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Life with the Lions

STRIVING: James

RAY JAMES and Marc Elliott are both regular fixtures at Millwall Football Club. James is the club’s Commercial Director and Elliott is the Championship side’s Millwall for All development manager.

The pair’s good work has seen them nominated for the Black List Awards which take place next week. The Voice of Sport (TVOS) caught up with both men recently.

TVOS: What does your job entail?

RJ: As the commercial director of the club my role is to maximise the growth of revenue streams within the areas of partnerships and sponsorship, digital media, merchandising licensing, and ticketing and corporate sales. A large part of my role is to build and maintain strong relationships at a senior level with existing partners and suppliers. I am also responsible for all marketing associated with the Millwall brand.

ME: As the Millwall for All development manager my aim is to engage black and ethnic minorities and people with disabilities from the boroughs of Lewisham and Southwark in all Millwall activities.

TVOS: What are the plus points of your job?

RJ: The opportunity to be involved in all aspects of the business and seeing projects we have implemented have a positive impact in the club’s success.

ME: Being able to engage people that have not connected with Millwall before and seeing them become entwined with the club just like anyone else.

TVOS: Have you had to overcome negative stereotypes while working at Millwall?

RJ: At Millwall we continue to constantly strive to overcome negative stereotypes. The reality of the club is very different to the lazy stereotype that is still too often portrayed in the media. Within the football industry and local community there is a much more balanced and accurate view of the club.


NOMINATED: Elliot

ME: I’m always trying to make people aware of the good work that Millwall are doing as our positive work does not always get promoted all over the country.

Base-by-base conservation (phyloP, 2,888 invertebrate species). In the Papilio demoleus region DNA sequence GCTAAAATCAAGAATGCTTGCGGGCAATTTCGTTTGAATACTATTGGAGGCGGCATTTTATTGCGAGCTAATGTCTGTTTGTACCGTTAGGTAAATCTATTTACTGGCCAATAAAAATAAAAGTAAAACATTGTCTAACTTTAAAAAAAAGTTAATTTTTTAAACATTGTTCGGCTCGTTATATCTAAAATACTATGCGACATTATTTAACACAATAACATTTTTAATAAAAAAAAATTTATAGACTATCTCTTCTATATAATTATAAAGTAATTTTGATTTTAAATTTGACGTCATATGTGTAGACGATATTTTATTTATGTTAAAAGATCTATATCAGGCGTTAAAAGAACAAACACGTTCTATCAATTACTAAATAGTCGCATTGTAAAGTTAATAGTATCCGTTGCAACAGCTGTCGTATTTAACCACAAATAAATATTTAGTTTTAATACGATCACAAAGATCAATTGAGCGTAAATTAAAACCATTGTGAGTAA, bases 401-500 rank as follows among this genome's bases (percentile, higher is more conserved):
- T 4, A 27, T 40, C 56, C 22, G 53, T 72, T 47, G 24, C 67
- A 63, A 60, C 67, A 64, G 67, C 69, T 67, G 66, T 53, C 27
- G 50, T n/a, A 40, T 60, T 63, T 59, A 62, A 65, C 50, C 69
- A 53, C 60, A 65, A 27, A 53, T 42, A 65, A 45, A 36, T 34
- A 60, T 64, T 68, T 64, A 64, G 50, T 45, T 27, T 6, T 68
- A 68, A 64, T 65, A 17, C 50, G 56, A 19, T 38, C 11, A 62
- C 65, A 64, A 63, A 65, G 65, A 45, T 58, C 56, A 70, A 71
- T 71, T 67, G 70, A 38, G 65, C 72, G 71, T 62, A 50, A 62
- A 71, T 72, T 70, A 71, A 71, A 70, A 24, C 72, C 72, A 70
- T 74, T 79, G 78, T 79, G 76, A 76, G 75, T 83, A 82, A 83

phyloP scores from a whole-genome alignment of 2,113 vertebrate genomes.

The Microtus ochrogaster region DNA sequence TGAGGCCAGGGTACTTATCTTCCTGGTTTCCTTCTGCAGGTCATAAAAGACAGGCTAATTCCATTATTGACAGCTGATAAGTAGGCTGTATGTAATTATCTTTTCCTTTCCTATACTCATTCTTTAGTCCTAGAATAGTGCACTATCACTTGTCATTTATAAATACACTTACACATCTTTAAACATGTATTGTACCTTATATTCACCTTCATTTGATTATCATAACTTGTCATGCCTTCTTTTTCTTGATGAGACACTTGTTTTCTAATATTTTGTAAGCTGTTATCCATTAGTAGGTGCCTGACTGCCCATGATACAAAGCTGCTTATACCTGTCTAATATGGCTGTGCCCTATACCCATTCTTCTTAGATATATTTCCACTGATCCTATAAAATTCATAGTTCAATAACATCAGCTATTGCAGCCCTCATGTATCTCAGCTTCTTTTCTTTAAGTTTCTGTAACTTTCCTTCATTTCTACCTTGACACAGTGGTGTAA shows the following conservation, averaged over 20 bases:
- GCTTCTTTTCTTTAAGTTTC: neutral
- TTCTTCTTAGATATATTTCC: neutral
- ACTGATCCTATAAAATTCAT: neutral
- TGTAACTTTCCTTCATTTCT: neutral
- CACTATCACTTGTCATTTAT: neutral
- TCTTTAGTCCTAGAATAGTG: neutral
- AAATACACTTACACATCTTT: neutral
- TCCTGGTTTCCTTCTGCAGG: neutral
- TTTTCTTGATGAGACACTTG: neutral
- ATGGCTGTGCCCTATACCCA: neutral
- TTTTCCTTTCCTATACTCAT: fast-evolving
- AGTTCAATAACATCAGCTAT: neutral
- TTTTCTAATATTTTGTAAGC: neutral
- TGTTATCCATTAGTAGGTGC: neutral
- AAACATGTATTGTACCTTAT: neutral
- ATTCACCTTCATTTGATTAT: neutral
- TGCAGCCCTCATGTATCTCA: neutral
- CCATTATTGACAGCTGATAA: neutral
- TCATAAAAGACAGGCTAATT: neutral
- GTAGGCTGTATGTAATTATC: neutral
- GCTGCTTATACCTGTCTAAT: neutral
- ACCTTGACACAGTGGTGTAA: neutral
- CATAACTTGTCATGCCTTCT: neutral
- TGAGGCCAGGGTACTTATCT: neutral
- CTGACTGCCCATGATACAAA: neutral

TVOS: Black people in football administration has progressed. Why is that?

RJ: In the fifteen years that I have been involved in sports administration and marketing I have seen an increase in the numbers of black people working around me. Many black people now feel confident enough to pursue a career in football administration. This may be simply because attitudes in wider society are changing and black people are now primarily seen for their skills and not their heritage.

ME: With initiatives like Kick it Out, Show Racism the Red Card and the work we are doing at Millwall, football is moving in the right direction. I think that football needs all communities to work together as a team to progress, just like the players work together on the pitch.

TVOS: On a match day at The Den are you present and if so, what are you doing?

RJ: More often than not I will be at the stadium, either with sponsors or partner organisations, or with potential sponsors.

ME: Most match days I come as a supporter, however I am responsible for co-ordinating Millwall’s Kick it Out match in October and community match in March. This involves pre-match and half-time activities that showcase Millwall’s equalities programmes over the season. The whole club gets behind the initiatives particularly from the chairman Andy Ambler and players.

TVOS: Come next May where do you expect the club to finish in the Championship?

RJ: With our current squad and management, the top six should be possible, but within the top ten would be more realistic.

ME: Every football club wants to win every game that they are involved with and that is the same at Millwall. Hopefully we can do that and then we can add up the points and see where we end up.

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